Figure 3. Structure of a VOODOO Server database.

The example database contains two projects: "Compiler" and "Linker". The project "Compiler" consists of the parts "Compiler" that stores all compiler specific files and a part "Toolslib" with common utility files. The part "Toolslib" is shared with the project "Linker", such that all changes made to "Toolslib" from the Compiler project are immediately visible in the project "Linker", too.

As mentioned, a part in the VOODOO database corresponds to a directory tree of the user's hard disk. The user can add files and folders to a part, fetch files from the part for modification and store a new versions to the database later. The VOODOO server takes care of storing different versions of files space efficiently using a combination of delta and compression algorithms. Each time a modification has been made to a part's item the server adds an event to the part's history. The event contains the date of the change, the user, the kind of change (e. g. added, revised, renamed, etc.), the items in the part that were changed and a comment. Besides that, the user can add a bookmark at an arbitrary point in time of the history to label milestones of the project.

It would be beyond the scope of this article to describe the full functionality of the VOODOO server. The server will form the basis for a new generation of version control tools to be released by UNI SOFTWARE PLUS in the near future but is also available for licensing to allow other companies to integrate version control functionality directly into their products. If you are interested in more details or want to download a free demo version, please visit <http://www.unisoft.co.at> or send an email to <voodoo@unisoft.co.at>.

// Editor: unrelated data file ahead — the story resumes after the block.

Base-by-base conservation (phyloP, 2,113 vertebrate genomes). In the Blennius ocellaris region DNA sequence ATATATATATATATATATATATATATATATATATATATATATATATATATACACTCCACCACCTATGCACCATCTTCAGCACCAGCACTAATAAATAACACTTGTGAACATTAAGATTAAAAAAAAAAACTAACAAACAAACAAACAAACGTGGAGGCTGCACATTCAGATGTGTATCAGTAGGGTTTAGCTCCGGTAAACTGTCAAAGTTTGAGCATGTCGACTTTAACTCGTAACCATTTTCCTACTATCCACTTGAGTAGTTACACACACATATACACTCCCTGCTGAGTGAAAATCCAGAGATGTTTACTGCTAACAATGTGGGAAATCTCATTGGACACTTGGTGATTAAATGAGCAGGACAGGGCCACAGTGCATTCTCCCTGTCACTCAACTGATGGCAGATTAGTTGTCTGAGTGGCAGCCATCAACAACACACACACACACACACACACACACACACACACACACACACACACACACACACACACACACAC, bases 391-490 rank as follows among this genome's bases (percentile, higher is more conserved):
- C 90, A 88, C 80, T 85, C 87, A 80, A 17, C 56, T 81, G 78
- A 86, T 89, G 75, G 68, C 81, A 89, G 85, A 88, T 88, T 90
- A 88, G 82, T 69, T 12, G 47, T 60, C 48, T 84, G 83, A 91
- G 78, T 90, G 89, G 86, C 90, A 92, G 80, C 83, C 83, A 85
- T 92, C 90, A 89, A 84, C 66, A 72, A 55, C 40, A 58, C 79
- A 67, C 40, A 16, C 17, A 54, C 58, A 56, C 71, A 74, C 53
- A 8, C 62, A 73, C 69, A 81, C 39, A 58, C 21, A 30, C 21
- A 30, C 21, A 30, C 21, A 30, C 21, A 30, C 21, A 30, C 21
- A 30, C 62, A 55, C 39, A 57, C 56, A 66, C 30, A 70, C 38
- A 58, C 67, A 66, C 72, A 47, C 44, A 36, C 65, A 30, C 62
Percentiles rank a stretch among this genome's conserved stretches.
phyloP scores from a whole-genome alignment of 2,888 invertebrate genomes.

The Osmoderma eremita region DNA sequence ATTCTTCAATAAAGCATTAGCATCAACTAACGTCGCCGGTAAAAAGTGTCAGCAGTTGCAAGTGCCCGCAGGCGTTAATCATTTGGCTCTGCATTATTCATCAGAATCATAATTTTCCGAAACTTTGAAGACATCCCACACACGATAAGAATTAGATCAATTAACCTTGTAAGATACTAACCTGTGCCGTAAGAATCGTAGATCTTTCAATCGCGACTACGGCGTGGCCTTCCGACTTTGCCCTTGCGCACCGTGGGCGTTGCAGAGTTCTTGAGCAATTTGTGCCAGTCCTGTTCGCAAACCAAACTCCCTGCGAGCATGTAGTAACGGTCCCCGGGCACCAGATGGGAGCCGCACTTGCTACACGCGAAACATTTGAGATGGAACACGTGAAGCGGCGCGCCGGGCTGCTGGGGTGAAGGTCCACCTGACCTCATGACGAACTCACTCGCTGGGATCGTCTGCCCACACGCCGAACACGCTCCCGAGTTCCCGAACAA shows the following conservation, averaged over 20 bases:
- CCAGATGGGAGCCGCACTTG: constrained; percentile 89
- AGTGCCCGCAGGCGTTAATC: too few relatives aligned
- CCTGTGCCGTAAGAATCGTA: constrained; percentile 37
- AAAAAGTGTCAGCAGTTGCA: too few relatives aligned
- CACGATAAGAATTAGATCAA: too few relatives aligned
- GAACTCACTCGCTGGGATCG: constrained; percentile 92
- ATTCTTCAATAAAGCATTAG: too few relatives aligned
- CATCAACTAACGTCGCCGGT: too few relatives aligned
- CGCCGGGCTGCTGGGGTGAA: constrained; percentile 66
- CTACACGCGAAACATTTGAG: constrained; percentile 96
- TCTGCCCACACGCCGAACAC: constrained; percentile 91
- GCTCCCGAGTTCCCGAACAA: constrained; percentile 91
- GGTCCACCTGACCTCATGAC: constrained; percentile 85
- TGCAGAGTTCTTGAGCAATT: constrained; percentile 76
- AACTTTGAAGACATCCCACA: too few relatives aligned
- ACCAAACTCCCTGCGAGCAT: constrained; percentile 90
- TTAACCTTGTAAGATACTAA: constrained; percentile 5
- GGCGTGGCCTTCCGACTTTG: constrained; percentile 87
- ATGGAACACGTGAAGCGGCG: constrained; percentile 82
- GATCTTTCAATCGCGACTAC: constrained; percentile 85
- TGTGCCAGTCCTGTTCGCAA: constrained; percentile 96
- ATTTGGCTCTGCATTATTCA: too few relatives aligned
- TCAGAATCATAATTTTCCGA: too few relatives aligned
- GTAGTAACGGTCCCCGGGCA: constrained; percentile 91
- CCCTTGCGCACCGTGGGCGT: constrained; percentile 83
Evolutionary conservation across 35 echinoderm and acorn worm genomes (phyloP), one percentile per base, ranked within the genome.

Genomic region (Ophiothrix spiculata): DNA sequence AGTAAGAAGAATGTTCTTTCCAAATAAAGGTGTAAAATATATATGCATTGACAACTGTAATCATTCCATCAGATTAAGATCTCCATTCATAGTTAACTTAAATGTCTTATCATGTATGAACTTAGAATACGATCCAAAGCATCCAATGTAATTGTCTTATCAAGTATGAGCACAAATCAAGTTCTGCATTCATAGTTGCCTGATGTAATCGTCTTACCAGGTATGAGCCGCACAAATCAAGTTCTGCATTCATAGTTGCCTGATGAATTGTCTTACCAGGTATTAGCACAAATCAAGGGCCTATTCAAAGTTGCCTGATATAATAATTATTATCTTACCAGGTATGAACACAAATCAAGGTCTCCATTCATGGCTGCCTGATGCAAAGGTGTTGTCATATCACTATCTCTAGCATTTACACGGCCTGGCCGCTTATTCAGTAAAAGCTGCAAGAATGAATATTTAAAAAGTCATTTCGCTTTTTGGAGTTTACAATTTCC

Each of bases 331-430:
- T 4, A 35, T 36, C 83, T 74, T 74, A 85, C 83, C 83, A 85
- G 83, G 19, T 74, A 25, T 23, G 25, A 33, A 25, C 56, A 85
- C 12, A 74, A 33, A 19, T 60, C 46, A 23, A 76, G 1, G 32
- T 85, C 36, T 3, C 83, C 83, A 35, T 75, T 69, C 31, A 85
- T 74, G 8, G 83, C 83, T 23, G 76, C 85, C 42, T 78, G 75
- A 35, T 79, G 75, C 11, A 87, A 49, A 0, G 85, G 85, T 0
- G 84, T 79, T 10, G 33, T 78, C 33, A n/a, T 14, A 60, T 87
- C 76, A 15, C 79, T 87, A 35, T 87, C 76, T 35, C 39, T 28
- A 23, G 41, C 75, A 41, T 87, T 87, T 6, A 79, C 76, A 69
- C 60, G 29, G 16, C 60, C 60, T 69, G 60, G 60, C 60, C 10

Classes

The elements of a VOODOO database have been modeled as classes in the VOODOO suite. The inheritance hierarchy of these classes is sketched in Figure 4.

Figure 4. Inheritance hierarchy of the classes of the VOODOO AEOM.

All classes inherit from a common base class, which defines properties that are common to all the object classes. The directory tree of a part consists of files and folders. Therefore the base class of both is vItem, which represents a node in this tree. The part history contains both events and bookmarks. The common properties of these two classes have been extracted into a class entry which represents an entry in the part history.

Note that the names vItem, vFile, and vFolder were chosen to avoid name clashes with the terms item, file, folder which are the names of standard types in AppleScript.

The hierarchical relations of the objects can be seen in the containment hierarchy (Figure 5).

An object of class database forms the root of the containment hierarchy. The database contains user and project objects as elements. The recursive structure of directory trees is mirrored by the fact that the vFolder object can contain other vFolder objects.

Note that some object classes appear several times in the containment hierarchy. For example a vItem object contains all event objects that are valid for this item. This is a subset of the set of all the event objects that are valid for the whole part.

Figure 5. Containment hierarchy within the VOODOO AEOM.

Events

Once you have designed the inheritance and containment hierarchy for the classes, Apple event definitions can be added to your suite. Most of the events that you find you have to support are already defined in the Apple event Core Suite. As an example the following script shows how the Create Element event can be used to create files and folders in a part of the VOODOO database:

tell application "VOODOO Server"
   tell first database
      tell part "Compiler" of project "Compiler"
         make new vFolder at the end of it¨
            with properties {name:"FrontEnd"}
         make new vFile at the end of result¨